Never the Good Girl : SKIN: Sex, Class & Literature, <i> By Dorothy Allison (Firebrand Books: $13.95, paper; 264 pp.)</i>

<i> Carla Tomaso's most recent book is "Matricide" (Plume)</i>

Dorothy Allison loves sex. She also loves writing, women, justice, Southern landscape, literature, her family and truth. It is this huge capacity for passion that makes her work so challenging. Her raw honesty makes it so intimate it’s almost too painful to read. The author of the National Book Award Finalist “Bastard Out of Carolina” and “Trash,” a collection of short stories, has written a book of essays that are at once political, autobiographical and revolutionary. Underneath it all runs the bittersweet story of Allison’s journey to wholeness, as she moves to understand and embrace all the disparate parts of herself.

“I try to live naked in the world,” she writes in the title essay, “unashamed even under attack, unafraid even though I know how much there is to fear.” Reading the early essays, one marvels at the incredible achievement this is for someone born poor and despised in the South, for a smart and bookish girl who was sexually abused for years at the hands of her stepfather.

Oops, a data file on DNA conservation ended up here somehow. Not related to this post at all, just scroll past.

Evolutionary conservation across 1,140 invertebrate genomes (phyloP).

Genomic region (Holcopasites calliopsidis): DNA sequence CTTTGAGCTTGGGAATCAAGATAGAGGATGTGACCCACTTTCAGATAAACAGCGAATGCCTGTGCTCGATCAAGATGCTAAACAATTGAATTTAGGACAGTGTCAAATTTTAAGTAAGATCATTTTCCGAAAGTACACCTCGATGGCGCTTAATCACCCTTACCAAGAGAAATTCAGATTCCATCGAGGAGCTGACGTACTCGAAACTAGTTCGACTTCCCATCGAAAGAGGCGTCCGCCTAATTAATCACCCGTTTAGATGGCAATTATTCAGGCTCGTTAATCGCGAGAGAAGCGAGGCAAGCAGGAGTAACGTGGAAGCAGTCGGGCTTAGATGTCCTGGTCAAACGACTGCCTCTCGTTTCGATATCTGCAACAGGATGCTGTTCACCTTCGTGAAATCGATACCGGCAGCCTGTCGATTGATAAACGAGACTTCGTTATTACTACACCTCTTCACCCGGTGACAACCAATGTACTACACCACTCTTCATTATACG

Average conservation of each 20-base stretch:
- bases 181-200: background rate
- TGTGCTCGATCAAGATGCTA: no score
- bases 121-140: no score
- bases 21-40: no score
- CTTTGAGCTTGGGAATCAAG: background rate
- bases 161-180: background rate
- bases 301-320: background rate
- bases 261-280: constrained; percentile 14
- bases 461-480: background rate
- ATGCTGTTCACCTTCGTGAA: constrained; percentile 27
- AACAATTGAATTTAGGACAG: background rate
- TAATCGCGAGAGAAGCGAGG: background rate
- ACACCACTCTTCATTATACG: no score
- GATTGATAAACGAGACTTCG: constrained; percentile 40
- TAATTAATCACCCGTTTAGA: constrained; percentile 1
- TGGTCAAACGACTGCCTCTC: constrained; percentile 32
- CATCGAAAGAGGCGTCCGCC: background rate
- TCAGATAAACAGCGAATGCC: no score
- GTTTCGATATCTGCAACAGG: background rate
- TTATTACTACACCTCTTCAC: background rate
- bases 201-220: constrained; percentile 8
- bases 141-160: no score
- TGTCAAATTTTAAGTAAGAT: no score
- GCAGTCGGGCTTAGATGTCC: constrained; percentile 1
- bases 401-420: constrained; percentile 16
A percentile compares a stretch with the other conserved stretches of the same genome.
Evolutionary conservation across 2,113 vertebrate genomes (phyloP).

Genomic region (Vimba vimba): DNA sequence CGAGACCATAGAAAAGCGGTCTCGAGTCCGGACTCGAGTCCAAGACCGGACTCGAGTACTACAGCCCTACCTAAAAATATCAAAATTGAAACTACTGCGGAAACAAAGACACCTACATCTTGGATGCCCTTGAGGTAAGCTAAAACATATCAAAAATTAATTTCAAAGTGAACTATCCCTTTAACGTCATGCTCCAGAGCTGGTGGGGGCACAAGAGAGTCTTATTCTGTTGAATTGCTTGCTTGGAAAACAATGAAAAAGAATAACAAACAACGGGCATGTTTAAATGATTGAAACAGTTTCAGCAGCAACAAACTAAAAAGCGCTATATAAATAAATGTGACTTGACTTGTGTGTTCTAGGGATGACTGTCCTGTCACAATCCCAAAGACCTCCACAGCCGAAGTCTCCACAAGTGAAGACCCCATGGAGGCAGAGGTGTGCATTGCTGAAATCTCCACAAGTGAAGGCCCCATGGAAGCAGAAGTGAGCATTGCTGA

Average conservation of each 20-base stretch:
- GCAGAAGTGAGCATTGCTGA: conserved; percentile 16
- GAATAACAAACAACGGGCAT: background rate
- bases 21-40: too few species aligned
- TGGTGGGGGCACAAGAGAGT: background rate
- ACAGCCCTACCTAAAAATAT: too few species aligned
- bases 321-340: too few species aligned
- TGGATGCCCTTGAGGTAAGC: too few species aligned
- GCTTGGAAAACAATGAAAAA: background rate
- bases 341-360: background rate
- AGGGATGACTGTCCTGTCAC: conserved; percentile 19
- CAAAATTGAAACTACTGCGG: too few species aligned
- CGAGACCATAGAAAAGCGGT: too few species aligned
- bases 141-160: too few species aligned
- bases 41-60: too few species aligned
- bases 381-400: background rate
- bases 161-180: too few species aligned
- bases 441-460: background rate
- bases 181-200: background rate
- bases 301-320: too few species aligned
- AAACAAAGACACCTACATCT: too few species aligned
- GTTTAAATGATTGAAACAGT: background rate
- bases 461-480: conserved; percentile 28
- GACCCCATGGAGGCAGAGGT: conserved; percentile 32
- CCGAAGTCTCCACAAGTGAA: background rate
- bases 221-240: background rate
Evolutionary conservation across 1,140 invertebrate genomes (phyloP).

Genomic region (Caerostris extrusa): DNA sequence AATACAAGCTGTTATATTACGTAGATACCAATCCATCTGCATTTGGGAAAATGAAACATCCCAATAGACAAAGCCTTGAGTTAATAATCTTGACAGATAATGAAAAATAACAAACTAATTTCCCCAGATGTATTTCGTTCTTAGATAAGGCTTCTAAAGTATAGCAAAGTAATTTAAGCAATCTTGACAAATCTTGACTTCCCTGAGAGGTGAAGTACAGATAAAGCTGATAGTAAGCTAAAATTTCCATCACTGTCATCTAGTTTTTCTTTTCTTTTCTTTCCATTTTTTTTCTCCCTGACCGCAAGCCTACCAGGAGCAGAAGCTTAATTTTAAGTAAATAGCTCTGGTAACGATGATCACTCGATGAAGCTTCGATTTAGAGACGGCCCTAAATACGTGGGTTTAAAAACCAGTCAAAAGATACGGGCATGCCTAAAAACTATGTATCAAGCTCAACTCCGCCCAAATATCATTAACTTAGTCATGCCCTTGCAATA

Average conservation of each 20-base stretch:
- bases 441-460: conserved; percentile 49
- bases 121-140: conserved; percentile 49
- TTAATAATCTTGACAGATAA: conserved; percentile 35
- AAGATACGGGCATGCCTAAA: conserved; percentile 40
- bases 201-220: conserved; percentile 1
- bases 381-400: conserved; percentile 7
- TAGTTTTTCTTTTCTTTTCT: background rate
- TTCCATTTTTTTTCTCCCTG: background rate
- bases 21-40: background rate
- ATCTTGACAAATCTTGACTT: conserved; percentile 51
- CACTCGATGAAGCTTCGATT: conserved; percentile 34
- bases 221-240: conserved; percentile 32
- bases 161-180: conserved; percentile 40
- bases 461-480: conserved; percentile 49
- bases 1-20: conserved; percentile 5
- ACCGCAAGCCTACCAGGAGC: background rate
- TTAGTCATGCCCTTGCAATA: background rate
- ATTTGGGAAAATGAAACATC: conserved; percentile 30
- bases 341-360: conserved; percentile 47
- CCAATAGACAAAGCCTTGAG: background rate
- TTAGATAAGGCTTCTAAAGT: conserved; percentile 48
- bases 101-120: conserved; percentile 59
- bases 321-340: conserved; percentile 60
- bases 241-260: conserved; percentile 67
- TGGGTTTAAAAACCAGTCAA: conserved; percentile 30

It was through the lifesaving miracle of her discovery of feminism and the craft of writing that Allison created the transformation, learning how to stop feeling shame and claim her own life. She grew up to be a radical sex activist, a lesbian feminist and writer, not the most inconspicuous of life choices. Ironically, the nakedness that was imposed on her as a child has now become a vehicle for expressing who she is and what the world should be.


A true radical, Allison found herself fitting in nowhere; she was too sexual for the lesbians, too butch for the feminists, too angry for the Hollywood myth of romantic poverty. But she is never interested in “being a good girl.” On the contrary, each of her positions is part of her “long struggle to understand and love fully” and she is proud of all the risk that has demanded.

Feminists and all women need to hear voices like this.